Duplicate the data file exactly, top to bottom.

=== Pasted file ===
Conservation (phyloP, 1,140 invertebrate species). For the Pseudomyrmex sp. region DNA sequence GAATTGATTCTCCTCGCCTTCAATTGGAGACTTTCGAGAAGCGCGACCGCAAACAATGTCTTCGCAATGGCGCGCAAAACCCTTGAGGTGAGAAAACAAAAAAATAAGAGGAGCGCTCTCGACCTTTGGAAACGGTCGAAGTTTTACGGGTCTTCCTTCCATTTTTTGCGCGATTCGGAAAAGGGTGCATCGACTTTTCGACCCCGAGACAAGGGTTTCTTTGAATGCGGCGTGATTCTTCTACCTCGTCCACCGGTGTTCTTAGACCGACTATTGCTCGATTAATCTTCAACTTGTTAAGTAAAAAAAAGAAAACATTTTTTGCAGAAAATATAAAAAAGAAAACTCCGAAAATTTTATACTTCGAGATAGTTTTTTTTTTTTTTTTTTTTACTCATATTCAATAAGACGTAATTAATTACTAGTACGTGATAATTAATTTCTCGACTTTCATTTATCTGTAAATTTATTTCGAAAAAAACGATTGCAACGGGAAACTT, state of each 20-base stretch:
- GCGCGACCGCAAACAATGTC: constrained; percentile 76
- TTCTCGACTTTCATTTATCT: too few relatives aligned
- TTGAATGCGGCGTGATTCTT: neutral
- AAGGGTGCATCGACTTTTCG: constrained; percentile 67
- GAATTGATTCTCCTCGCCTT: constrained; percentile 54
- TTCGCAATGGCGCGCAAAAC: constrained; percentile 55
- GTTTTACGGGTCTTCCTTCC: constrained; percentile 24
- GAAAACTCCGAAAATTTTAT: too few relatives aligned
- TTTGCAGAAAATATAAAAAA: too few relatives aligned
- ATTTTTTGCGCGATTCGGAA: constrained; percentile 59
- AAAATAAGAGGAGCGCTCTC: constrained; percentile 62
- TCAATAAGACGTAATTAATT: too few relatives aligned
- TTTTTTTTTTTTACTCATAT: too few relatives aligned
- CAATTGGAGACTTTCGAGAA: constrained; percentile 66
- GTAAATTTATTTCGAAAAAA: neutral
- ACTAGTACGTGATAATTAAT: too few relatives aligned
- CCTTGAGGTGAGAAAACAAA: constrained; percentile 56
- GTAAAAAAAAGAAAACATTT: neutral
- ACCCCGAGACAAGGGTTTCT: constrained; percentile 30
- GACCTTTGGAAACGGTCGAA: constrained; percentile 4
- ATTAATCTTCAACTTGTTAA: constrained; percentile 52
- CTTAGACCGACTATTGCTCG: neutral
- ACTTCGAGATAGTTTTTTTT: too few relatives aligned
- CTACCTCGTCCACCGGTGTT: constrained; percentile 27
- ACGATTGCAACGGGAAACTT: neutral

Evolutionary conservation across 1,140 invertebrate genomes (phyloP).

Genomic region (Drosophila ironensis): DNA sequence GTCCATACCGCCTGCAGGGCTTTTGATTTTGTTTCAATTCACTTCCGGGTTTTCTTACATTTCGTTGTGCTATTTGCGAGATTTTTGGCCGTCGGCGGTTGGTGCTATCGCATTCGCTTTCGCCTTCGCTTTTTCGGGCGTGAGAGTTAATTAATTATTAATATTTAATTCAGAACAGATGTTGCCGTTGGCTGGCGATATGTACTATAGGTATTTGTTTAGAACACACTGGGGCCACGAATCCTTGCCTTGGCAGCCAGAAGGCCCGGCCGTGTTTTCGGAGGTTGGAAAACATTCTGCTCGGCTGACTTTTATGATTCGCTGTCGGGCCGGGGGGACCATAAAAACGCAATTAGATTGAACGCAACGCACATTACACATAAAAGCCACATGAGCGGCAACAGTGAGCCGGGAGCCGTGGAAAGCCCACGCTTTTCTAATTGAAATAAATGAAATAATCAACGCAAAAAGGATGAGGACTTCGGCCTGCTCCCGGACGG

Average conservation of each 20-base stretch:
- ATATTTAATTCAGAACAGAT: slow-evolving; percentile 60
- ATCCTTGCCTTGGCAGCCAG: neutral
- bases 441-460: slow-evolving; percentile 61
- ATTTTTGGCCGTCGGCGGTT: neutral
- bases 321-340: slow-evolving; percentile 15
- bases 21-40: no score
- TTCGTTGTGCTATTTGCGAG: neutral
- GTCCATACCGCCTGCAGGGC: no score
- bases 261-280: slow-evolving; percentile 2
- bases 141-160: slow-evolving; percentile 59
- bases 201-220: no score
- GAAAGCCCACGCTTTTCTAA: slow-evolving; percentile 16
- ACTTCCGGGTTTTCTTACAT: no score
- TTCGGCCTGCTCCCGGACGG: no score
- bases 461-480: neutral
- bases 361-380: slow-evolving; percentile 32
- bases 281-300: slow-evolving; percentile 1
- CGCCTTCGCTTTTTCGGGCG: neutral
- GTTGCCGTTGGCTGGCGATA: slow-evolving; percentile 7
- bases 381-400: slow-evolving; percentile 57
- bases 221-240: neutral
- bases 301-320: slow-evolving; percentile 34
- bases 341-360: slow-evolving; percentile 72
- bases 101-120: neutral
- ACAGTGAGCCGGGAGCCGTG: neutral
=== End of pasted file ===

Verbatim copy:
Conservation (phyloP, 1,140 invertebrate species). For the Pseudomyrmex sp. region DNA sequence GAATTGATTCTCCTCGCCTTCAATTGGAGACTTTCGAGAAGCGCGACCGCAAACAATGTCTTCGCAATGGCGCGCAAAACCCTTGAGGTGAGAAAACAAAAAAATAAGAGGAGCGCTCTCGACCTTTGGAAACGGTCGAAGTTTTACGGGTCTTCCTTCCATTTTTTGCGCGATTCGGAAAAGGGTGCATCGACTTTTCGACCCCGAGACAAGGGTTTCTTTGAATGCGGCGTGATTCTTCTACCTCGTCCACCGGTGTTCTTAGACCGACTATTGCTCGATTAATCTTCAACTTGTTAAGTAAAAAAAAGAAAACATTTTTTGCAGAAAATATAAAAAAGAAAACTCCGAAAATTTTATACTTCGAGATAGTTTTTTTTTTTTTTTTTTTTACTCATATTCAATAAGACGTAATTAATTACTAGTACGTGATAATTAATTTCTCGACTTTCATTTATCTGTAAATTTATTTCGAAAAAAACGATTGCAACGGGAAACTT, state of each 20-base stretch:
- GCGCGACCGCAAACAATGTC: constrained; percentile 76
- TTCTCGACTTTCATTTATCT: too few relatives aligned
- TTGAATGCGGCGTGATTCTT: neutral
- AAGGGTGCATCGACTTTTCG: constrained; percentile 67
- GAATTGATTCTCCTCGCCTT: constrained; percentile 54
- TTCGCAATGGCGCGCAAAAC: constrained; percentile 55
- GTTTTACGGGTCTTCCTTCC: constrained; percentile 24
- GAAAACTCCGAAAATTTTAT: too few relatives aligned
- TTTGCAGAAAATATAAAAAA: too few relatives aligned
- ATTTTTTGCGCGATTCGGAA: constrained; percentile 59
- AAAATAAGAGGAGCGCTCTC: constrained; percentile 62
- TCAATAAGACGTAATTAATT: too few relatives aligned
- TTTTTTTTTTTTACTCATAT: too few relatives aligned
- CAATTGGAGACTTTCGAGAA: constrained; percentile 66
- GTAAATTTATTTCGAAAAAA: neutral
- ACTAGTACGTGATAATTAAT: too few relatives aligned
- CCTTGAGGTGAGAAAACAAA: constrained; percentile 56
- GTAAAAAAAAGAAAACATTT: neutral
- ACCCCGAGACAAGGGTTTCT: constrained; percentile 30
- GACCTTTGGAAACGGTCGAA: constrained; percentile 4
- ATTAATCTTCAACTTGTTAA: constrained; percentile 52
- CTTAGACCGACTATTGCTCG: neutral
- ACTTCGAGATAGTTTTTTTT: too few relatives aligned
- CTACCTCGTCCACCGGTGTT: constrained; percentile 27
- ACGATTGCAACGGGAAACTT: neutral

Evolutionary conservation across 1,140 invertebrate genomes (phyloP).

Genomic region (Drosophila ironensis): DNA sequence GTCCATACCGCCTGCAGGGCTTTTGATTTTGTTTCAATTCACTTCCGGGTTTTCTTACATTTCGTTGTGCTATTTGCGAGATTTTTGGCCGTCGGCGGTTGGTGCTATCGCATTCGCTTTCGCCTTCGCTTTTTCGGGCGTGAGAGTTAATTAATTATTAATATTTAATTCAGAACAGATGTTGCCGTTGGCTGGCGATATGTACTATAGGTATTTGTTTAGAACACACTGGGGCCACGAATCCTTGCCTTGGCAGCCAGAAGGCCCGGCCGTGTTTTCGGAGGTTGGAAAACATTCTGCTCGGCTGACTTTTATGATTCGCTGTCGGGCCGGGGGGACCATAAAAACGCAATTAGATTGAACGCAACGCACATTACACATAAAAGCCACATGAGCGGCAACAGTGAGCCGGGAGCCGTGGAAAGCCCACGCTTTTCTAATTGAAATAAATGAAATAATCAACGCAAAAAGGATGAGGACTTCGGCCTGCTCCCGGACGG

Average conservation of each 20-base stretch:
- ATATTTAATTCAGAACAGAT: slow-evolving; percentile 60
- ATCCTTGCCTTGGCAGCCAG: neutral
- bases 441-460: slow-evolving; percentile 61
- ATTTTTGGCCGTCGGCGGTT: neutral
- bases 321-340: slow-evolving; percentile 15
- bases 21-40: no score
- TTCGTTGTGCTATTTGCGAG: neutral
- GTCCATACCGCCTGCAGGGC: no score
- bases 261-280: slow-evolving; percentile 2
- bases 141-160: slow-evolving; percentile 59
- bases 201-220: no score
- GAAAGCCCACGCTTTTCTAA: slow-evolving; percentile 16
- ACTTCCGGGTTTTCTTACAT: no score
- TTCGGCCTGCTCCCGGACGG: no score
- bases 461-480: neutral
- bases 361-380: slow-evolving; percentile 32
- bases 281-300: slow-evolving; percentile 1
- CGCCTTCGCTTTTTCGGGCG: neutral
- GTTGCCGTTGGCTGGCGATA: slow-evolving; percentile 7
- bases 381-400: slow-evolving; percentile 57
- bases 221-240: neutral
- bases 301-320: slow-evolving; percentile 34
- bases 341-360: slow-evolving; percentile 72
- bases 101-120: neutral
- ACAGTGAGCCGGGAGCCGTG: neutral